commodatum


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Related to commodatum: Mutuum

commodatum

in Roman law and in Scots law, a proper loan, that is, loan of a thing to be returned in exactly the form in which it was lent. It is a gratuitous contract, the obligation being to return the goods, fair wear and tear excepted. See MUTUUM.

COMMODATUM. A contract, by which one of the parties binds himself to return to the other certain personal chattels which the latter delivers to him, to be used by him, without reward; loan -for use. Vide Loan for use.

References in periodicals archive ?
s homely description of commodatum, (33) Both parties derive an advantage from the bailment, and their respective undertakings are normally embodied in a contract which is amply documented and supported by consideration.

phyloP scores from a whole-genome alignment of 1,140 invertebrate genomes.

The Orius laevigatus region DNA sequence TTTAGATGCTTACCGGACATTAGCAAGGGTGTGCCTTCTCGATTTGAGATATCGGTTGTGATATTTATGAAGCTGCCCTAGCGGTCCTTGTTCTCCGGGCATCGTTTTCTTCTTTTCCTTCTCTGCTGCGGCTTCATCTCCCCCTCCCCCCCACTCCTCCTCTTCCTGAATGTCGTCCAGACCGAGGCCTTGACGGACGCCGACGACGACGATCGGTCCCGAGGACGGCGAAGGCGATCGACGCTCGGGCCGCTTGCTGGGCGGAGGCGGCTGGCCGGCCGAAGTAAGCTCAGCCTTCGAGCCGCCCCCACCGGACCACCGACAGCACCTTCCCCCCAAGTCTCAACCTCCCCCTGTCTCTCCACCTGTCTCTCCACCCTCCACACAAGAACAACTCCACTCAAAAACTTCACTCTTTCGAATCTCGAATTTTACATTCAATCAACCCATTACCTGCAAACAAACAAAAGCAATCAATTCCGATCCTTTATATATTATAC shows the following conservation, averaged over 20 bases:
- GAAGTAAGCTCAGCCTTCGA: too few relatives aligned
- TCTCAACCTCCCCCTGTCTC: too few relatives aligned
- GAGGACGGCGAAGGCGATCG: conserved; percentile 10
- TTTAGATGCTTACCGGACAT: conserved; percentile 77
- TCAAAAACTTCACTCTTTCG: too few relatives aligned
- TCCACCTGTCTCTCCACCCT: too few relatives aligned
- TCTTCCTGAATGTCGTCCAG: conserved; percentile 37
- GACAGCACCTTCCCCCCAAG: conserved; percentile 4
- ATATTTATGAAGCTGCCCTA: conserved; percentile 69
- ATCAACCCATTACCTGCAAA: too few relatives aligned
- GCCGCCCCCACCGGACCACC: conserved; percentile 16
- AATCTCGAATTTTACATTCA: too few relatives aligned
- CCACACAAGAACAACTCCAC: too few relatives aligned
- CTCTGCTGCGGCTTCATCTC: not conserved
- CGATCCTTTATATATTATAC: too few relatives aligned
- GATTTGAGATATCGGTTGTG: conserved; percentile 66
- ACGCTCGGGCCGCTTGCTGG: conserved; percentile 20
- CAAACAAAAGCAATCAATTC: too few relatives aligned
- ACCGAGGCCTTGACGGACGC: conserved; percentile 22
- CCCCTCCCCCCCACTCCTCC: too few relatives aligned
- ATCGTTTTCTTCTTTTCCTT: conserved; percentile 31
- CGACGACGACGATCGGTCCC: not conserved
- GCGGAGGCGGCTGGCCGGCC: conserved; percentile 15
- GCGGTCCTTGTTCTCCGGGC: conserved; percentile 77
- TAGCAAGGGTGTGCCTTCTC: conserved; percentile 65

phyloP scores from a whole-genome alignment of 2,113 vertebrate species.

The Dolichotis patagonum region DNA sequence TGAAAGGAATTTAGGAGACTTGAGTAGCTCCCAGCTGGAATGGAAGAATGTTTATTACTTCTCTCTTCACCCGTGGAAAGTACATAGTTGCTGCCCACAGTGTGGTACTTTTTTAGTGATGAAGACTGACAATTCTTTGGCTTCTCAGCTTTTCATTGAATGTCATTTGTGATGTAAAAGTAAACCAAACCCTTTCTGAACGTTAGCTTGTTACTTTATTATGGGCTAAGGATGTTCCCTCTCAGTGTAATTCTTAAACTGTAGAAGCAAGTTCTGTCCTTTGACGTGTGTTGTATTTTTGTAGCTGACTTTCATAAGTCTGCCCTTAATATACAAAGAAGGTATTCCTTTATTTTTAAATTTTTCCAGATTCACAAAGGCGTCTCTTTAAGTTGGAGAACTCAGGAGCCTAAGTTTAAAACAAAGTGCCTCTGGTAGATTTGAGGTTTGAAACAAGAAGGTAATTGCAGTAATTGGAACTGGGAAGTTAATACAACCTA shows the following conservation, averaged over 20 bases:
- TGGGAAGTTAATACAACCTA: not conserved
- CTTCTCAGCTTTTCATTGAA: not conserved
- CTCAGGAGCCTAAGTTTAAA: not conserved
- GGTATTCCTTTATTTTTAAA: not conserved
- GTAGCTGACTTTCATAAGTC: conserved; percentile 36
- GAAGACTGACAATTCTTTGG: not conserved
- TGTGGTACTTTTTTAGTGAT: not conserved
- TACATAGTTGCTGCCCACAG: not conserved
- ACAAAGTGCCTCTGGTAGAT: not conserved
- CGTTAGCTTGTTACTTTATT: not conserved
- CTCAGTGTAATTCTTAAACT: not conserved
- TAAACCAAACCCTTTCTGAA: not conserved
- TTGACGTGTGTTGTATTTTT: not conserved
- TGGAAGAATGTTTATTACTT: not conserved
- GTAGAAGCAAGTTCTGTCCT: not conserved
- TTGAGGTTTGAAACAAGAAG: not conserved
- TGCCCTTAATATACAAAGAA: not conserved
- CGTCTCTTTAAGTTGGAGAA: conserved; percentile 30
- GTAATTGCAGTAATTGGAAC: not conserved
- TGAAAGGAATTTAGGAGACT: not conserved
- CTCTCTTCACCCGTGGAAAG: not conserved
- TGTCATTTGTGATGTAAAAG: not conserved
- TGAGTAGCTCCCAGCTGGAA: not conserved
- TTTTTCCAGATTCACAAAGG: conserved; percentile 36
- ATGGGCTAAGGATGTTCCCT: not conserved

For a discovery of commodatum on highly unusual facts see the decision of the Court of Appel of Sri Lanka in Dhammadasi Them v.
Commodatum typically requires a higher level of care, even if the bailor knows of the defendant's personal foibles and shortfalls.
Nor is it what is called Commodatum, or renting or leasing.
Thus, money may be given by way of many contracts: by way of price for a purchased good; by way of merchandise sold for another money; by way of innominate contract of barter or other, exchanging it for something else or for money; by way of lending called Mutuum, when something else is given back and not the same thing; by way of lending called Commodatum, in order to get back the same thing given; by way of security for what is owed; and by way of rental of a sum so that the same amount that was given is returned, after the person who borrows it takes advantage of its use, by showing his riches, or enjoying its presence, or using its broth, or giving it as security, and so forth.